The U.K. Civil Aviation Authority (CAA) has announced that it is wrapping up Operation Matterhorn, the program it put in place to return more than 140,000 people to the country after they were stranded by the liquidation of tourism company Thomas Cook on Sept. 23. According to the CAA, the operation involved 150 aircraft from 50 partners around the world along with a CAA staff of more than 400 people. The final Operation Matterhorn flight—the program’s 746th—is scheduled to arrive at Manchester Airport (MAN) on Monday with 392 passengers onboard.
“Operation Matterhorn will shortly be complete. The largest peacetime repatriation ever required an extraordinary effort from all involved,” said U.K. Civil Aviation Authority Chief Executive Richard Moriarty. “I also want to pay tribute to the many amazing former Thomas Cook employees who worked with us to make this operation a success. It needed an unprecedented team effort from our commercial partners, our friends across government and my colleagues at the CAA.”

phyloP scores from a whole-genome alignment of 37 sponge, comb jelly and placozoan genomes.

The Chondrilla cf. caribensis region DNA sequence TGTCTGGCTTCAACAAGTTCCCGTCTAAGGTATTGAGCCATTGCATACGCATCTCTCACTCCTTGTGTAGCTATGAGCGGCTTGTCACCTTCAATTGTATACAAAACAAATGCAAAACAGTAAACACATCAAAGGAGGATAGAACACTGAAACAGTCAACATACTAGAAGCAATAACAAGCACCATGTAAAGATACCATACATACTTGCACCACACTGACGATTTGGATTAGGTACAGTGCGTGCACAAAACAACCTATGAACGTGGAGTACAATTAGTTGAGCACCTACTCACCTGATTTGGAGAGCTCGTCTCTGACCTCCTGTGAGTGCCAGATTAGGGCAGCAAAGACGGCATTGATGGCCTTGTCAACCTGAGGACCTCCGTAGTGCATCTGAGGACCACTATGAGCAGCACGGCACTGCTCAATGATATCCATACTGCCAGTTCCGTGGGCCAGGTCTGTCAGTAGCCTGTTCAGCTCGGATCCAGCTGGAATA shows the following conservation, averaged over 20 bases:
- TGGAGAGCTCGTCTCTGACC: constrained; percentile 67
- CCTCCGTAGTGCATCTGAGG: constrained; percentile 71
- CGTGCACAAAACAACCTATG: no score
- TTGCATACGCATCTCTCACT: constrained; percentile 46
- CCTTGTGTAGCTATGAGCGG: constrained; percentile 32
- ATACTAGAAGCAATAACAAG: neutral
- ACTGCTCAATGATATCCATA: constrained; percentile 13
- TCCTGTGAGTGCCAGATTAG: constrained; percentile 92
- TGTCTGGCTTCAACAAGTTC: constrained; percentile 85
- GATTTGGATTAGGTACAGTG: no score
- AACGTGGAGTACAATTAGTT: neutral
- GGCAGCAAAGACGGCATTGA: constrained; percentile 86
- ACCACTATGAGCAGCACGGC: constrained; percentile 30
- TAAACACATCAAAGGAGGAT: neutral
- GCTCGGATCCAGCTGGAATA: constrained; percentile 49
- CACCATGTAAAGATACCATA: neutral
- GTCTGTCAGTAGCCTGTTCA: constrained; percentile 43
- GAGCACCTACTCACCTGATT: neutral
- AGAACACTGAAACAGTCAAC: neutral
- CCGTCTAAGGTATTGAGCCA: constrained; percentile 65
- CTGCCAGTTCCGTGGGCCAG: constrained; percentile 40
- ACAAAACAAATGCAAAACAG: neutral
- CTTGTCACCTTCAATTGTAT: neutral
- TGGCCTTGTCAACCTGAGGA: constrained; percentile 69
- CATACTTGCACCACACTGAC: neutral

The CAA also announced the launch of an online refund claims form for customers affected by the Thomas Cook collapse and covered by the CAA’s Air Travel Organiser’s Licence (ATOL) program. The agency expects at least 360,000 ATOL-protected bookings will need to be refunded, covering trips for more than 800,000 people. The CAA says an additional 24,000 repayments are already in progress.